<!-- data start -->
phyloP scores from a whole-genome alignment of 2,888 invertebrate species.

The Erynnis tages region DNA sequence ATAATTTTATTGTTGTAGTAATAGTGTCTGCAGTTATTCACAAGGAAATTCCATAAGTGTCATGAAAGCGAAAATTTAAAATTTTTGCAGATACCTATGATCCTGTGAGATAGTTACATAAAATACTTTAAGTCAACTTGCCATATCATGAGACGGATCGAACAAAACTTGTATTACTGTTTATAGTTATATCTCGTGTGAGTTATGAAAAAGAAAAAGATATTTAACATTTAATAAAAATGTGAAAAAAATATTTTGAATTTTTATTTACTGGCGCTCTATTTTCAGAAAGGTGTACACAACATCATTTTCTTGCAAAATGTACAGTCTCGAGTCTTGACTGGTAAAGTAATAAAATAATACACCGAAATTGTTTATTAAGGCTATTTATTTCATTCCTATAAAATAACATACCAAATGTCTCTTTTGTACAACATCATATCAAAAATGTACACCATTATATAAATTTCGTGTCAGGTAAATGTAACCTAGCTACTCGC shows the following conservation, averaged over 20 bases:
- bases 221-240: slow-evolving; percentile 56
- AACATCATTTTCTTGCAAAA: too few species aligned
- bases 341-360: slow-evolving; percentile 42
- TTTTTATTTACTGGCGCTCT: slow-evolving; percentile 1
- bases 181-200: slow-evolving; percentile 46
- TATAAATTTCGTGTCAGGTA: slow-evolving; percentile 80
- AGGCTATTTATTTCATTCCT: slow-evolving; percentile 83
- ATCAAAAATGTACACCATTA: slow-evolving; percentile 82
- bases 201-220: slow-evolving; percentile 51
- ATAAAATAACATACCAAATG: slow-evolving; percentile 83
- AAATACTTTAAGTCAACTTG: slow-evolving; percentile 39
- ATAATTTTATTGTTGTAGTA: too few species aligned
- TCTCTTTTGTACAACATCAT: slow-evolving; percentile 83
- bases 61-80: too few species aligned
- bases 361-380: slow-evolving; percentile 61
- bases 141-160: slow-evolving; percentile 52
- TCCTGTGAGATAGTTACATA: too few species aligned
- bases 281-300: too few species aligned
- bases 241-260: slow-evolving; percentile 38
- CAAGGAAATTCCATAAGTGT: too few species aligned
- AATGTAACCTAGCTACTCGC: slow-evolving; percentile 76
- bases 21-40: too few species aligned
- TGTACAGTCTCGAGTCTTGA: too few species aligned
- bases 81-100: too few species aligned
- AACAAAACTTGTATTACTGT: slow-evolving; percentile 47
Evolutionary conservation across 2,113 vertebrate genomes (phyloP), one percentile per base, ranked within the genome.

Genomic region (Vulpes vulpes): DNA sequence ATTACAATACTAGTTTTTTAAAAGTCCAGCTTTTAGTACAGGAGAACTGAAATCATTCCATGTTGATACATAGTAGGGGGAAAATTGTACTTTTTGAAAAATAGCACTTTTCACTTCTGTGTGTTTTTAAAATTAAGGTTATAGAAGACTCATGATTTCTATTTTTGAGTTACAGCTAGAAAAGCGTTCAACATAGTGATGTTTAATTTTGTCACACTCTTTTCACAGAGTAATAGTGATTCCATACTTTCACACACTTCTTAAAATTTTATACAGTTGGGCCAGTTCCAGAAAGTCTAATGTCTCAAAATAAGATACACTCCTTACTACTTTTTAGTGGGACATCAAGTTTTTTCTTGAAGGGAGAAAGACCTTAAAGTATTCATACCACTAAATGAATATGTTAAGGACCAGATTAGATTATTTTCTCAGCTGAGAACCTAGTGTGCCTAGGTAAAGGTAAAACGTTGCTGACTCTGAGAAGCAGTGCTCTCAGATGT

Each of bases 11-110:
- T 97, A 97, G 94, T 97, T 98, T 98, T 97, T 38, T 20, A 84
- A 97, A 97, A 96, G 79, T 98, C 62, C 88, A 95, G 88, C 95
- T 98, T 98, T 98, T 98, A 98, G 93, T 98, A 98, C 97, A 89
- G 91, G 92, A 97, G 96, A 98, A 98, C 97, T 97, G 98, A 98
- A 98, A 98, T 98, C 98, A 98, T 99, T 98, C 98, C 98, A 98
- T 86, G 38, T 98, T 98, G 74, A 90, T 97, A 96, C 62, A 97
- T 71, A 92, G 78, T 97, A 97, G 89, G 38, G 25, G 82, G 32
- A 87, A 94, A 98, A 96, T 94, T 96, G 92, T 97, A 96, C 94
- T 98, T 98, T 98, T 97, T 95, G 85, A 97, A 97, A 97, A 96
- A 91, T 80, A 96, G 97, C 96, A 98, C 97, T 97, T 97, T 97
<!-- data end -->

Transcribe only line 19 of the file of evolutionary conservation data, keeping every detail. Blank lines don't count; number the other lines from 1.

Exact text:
- TCCTGTGAGATAGTTACATA: too few species aligned